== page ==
Judge Mary Yu's passion and steadfast dedication to providing equal and open access to the justice system made her a natural fit for a position on the Public Law Library of King County's Board of Trustees, where, as stated on its website, "Without access to information, there is no justice."
During Judge Yu's service on the Board from February 2009 to this June, and her tenure as president in 2010–2011, Judge Yu continually and consistently strove to ensure that the Law Library remained open and accessible to the public.
Board President Stephen Ellis writes, "Judge Yu was the driving force behind two initiatives started by the Board: defining how the library is to remain relevant and useful to its patrons in an increasingly digital world, and finding ways for the library to be of service to the ever-increasing number of pro se litigants in our court system, while remaining of service to its traditional lawyer, judge and court personnel patrons."
Indeed, when the Law Library at the Maleng Regional Justice Center in Kent faced closure due to budget cuts in 2010, Judge Yu worked hard to ensure that the library continued to receive funding. As part of her efforts, Judge Yu testified before the King County Council, sought support from minority bar associations and lawyers in south King County, and met with each council member and the King County executive.
As Judge Yu observes, "It is so incredibly important to protect the Law Library because it is the primary resource for pro se litigants and low-income litigants, and helps to ensure equal access to justice for all regardless of one's income level."
While president of the Board, Judge Yu also conducted a visioning session where 45 attendees gathered together to envision ways the library could better serve the public. Attendees included the deans of the Seattle University and University of Washington law schools, law professors, judges, legal service representatives, and law school, law firm and state law librarians. Under Judge Yu's leadership and direction, the session led to the creation of a strong Advisory Committee, which has proposed several bold ideas for the library, such as changing the name of the library from King County Law Library to Public Law Library of King County to emphasize the library's accessibility.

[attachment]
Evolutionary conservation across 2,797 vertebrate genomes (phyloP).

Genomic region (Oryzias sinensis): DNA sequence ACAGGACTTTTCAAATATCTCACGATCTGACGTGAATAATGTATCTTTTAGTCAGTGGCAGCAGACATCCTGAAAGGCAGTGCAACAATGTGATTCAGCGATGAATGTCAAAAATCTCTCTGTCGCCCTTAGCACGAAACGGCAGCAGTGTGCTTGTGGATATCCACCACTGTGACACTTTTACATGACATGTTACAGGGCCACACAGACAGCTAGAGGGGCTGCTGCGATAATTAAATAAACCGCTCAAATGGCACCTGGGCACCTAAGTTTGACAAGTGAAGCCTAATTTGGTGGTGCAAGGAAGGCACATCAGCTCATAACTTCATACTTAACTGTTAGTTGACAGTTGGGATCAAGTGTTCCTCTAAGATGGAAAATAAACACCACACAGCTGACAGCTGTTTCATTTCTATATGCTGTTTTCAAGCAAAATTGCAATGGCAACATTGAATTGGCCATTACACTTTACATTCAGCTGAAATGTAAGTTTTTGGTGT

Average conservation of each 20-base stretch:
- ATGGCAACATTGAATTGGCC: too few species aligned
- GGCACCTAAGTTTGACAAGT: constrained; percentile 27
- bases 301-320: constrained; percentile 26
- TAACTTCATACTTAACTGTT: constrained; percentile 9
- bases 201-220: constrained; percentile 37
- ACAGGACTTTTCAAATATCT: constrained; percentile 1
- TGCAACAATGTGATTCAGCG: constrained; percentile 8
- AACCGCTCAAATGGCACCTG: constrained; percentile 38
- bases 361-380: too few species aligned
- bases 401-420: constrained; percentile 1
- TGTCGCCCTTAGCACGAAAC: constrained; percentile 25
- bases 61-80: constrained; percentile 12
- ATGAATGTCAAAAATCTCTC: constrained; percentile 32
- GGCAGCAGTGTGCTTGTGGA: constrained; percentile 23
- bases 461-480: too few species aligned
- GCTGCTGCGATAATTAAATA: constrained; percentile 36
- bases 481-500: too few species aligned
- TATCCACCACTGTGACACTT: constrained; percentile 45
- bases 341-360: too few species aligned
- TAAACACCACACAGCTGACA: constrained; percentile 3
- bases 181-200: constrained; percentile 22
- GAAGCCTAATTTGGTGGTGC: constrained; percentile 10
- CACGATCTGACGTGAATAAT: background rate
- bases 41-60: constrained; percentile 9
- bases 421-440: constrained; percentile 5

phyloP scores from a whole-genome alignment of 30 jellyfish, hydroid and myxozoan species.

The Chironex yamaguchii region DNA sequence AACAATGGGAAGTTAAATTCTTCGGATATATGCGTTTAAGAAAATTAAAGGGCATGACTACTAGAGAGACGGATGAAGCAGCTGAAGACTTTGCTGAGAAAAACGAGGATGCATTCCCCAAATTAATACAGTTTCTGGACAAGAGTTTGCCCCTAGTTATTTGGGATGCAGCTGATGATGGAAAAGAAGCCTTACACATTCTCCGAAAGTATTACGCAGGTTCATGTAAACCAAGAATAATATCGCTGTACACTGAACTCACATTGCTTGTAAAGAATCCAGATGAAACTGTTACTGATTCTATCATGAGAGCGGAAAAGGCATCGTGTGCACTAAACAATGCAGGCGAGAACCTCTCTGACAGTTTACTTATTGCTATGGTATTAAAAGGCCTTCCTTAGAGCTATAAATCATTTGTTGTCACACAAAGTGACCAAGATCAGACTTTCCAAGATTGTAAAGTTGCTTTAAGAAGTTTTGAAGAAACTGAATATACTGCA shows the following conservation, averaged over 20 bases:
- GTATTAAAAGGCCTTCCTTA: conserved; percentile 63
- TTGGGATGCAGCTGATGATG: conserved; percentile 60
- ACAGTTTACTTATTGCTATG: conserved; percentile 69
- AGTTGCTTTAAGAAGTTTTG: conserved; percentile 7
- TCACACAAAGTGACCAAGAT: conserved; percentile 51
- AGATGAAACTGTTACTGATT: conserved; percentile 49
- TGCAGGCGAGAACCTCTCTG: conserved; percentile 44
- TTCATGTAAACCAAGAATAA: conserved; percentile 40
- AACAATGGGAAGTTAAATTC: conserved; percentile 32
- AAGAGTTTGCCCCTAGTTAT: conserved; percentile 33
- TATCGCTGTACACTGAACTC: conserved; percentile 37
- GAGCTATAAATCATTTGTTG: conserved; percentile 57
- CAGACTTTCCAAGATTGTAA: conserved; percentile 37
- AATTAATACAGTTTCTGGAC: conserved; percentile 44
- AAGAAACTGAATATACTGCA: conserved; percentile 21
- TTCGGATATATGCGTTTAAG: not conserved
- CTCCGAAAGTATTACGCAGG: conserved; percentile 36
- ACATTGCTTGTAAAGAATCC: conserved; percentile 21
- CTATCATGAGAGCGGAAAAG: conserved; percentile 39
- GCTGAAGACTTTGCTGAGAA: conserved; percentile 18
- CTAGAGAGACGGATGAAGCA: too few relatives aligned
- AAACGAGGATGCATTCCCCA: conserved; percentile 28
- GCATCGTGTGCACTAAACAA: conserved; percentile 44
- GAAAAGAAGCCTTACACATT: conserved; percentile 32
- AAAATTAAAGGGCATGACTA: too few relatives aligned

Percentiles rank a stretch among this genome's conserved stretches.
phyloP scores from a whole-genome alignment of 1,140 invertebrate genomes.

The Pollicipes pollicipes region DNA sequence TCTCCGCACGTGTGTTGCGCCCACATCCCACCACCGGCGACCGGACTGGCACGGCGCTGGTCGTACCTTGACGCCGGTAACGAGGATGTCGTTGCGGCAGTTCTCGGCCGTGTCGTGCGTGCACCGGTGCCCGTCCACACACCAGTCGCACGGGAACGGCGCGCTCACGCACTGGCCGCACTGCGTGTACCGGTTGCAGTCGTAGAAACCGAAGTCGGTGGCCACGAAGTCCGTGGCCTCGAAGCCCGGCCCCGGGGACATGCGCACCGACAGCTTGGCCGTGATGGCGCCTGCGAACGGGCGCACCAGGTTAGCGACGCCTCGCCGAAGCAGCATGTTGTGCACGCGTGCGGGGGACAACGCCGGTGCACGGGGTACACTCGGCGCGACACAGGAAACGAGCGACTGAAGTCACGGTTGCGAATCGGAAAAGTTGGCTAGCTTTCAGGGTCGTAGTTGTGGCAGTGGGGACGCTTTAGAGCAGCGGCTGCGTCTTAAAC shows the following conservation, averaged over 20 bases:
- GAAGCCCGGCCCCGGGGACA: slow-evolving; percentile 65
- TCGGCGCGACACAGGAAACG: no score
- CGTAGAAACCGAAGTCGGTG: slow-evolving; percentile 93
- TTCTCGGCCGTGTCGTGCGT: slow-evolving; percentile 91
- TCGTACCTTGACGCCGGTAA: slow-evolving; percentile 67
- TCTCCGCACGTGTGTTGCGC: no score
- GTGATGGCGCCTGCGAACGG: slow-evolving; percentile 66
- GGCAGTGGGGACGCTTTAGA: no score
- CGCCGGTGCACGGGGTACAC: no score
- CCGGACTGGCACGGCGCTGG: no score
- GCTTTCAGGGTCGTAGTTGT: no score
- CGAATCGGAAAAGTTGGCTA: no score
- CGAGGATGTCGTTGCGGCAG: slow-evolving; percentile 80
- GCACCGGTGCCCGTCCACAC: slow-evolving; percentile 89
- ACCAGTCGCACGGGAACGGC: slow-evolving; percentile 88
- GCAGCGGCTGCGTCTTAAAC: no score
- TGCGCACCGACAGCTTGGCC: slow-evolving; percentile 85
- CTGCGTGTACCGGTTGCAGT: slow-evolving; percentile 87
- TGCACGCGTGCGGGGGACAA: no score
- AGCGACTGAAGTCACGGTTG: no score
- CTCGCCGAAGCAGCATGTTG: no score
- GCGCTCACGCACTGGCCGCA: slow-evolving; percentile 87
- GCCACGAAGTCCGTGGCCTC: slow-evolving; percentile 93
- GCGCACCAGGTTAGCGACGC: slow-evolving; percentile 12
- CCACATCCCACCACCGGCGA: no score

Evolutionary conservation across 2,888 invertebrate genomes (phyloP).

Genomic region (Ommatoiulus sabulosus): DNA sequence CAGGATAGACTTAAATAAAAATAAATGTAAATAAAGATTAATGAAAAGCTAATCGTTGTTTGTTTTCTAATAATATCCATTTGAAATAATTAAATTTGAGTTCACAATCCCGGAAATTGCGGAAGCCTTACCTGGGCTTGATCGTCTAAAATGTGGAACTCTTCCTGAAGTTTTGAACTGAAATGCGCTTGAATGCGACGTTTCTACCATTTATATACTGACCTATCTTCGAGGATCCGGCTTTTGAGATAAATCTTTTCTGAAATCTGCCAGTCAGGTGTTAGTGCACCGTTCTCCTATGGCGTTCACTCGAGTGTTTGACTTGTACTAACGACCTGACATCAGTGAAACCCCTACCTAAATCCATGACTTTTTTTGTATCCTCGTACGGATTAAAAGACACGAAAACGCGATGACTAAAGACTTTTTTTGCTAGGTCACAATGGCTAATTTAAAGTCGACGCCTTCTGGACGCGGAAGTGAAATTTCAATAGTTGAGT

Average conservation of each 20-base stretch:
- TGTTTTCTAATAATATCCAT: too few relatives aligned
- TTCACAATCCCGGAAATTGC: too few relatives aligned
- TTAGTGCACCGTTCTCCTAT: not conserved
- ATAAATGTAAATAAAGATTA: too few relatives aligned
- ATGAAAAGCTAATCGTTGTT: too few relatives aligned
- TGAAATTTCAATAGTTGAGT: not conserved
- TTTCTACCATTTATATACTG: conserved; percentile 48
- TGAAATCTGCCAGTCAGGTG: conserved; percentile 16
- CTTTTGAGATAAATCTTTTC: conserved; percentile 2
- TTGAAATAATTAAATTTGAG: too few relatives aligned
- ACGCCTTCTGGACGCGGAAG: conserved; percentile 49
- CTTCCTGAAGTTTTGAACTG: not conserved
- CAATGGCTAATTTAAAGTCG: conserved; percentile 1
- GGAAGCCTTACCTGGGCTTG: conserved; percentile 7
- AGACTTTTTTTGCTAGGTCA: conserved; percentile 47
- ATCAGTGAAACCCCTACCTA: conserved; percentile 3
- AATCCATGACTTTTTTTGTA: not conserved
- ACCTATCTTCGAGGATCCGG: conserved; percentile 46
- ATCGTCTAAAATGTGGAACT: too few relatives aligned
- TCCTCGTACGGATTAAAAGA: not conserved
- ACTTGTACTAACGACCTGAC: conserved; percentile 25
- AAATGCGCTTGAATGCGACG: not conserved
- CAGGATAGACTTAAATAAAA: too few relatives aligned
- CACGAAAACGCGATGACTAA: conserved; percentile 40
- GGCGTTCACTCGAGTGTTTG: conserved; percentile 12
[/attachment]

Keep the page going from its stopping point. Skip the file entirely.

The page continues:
"Judge Yu deserves the vast majority of the credit for positioning the library for the future and ensuring that it continues to serve as a good neighbor for the King County Superior Court," Ellis says.
"We will miss her smile, intelligence and wit in our board meetings. The library staff will miss her many personal courtesies toward them. She ran the board meetings with style, respect for others, and a sense of humor. She was the right person to serve as the chair of the Board during a time of challenge for libraries in general and for the King County Superior Court."
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